Why are drugs which interfere with the levels of certain hormones in the body used to treat breast and prostate cancer?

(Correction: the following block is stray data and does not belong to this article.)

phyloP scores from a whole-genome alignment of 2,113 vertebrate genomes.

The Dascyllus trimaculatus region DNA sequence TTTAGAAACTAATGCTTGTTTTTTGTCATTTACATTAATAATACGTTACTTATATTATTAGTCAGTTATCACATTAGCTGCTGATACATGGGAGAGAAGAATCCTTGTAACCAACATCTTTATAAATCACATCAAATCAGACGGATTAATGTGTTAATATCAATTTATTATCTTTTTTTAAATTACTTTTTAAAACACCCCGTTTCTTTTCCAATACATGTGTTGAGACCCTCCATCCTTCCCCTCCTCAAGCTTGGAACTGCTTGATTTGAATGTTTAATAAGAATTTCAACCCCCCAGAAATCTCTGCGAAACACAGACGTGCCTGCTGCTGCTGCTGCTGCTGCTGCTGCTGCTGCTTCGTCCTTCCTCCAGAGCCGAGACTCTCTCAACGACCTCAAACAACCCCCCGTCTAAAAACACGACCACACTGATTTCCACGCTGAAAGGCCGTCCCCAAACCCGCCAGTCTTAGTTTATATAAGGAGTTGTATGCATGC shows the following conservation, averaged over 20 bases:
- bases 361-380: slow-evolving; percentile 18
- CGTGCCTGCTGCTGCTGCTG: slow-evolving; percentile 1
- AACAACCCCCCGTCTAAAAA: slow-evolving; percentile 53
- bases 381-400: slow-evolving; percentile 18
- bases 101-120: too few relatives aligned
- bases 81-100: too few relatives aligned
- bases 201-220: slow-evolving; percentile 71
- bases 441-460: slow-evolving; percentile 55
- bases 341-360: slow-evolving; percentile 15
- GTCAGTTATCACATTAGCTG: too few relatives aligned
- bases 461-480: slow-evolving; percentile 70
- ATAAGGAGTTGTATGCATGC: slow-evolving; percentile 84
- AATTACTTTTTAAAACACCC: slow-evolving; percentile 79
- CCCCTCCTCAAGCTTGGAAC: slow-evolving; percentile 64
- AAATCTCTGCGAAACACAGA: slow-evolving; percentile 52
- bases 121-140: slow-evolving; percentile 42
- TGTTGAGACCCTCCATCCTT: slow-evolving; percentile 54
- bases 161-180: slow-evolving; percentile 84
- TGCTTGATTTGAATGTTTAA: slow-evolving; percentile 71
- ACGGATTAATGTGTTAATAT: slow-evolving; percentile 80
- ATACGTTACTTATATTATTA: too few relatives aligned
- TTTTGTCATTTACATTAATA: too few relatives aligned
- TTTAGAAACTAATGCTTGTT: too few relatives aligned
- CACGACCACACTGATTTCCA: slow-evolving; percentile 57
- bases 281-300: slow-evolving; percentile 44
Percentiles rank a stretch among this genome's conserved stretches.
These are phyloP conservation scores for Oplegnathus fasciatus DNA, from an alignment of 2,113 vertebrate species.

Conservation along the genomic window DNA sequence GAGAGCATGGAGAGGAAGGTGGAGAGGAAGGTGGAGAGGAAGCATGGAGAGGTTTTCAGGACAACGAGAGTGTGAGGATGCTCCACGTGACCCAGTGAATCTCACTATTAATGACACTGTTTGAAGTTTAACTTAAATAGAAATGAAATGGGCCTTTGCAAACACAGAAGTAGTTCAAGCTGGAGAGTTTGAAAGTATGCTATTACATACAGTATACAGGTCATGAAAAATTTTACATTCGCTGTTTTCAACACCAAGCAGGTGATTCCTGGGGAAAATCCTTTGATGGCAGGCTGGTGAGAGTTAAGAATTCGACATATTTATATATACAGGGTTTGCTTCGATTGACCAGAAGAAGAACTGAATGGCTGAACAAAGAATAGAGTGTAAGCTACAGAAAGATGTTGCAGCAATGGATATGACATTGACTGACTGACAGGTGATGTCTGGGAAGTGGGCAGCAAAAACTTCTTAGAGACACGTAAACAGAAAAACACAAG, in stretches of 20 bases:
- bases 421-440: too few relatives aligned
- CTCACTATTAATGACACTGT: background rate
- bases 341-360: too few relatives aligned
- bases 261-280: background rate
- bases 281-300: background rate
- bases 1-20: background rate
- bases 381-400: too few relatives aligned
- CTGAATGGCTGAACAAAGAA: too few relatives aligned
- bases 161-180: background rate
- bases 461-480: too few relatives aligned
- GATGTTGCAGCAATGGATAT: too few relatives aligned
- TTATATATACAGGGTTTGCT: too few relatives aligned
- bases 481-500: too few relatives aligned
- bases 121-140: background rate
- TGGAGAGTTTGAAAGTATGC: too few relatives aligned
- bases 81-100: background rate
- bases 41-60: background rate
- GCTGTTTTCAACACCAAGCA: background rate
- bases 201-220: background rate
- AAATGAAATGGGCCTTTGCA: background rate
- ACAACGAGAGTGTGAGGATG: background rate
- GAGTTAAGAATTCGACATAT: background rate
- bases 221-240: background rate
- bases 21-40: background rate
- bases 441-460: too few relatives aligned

The first scientific observation about breast cancer was made in 1896 when it was noted that the disease sometimes regressed if the ovaries were removed. Eventually this connection was understood in terms of estrogen, the female hormone produced by the ovaries. Some types of breast cancer cells are stimulated to divide by estrogen and therefore blocking this effect constitutes a form of treatment. Many anti-estrogen drugs have been tried with various degrees of effectiveness. Tamoxifen is perhaps the best known of these medications. Prostate cancer cells are also known to be stimulated by hormones, in this case by androgens, the male sex hormones which are produced mostly in the testes. It has long been known that eunuchs do not develop prostate cancer because removal of the testes lowers the level of male hormones in the blood. Indeed, prostate cancer is sometimes treated by surgical removal of the testes. Drugs known as anti-androgens constitute the pharmaceutical treatment of this disease.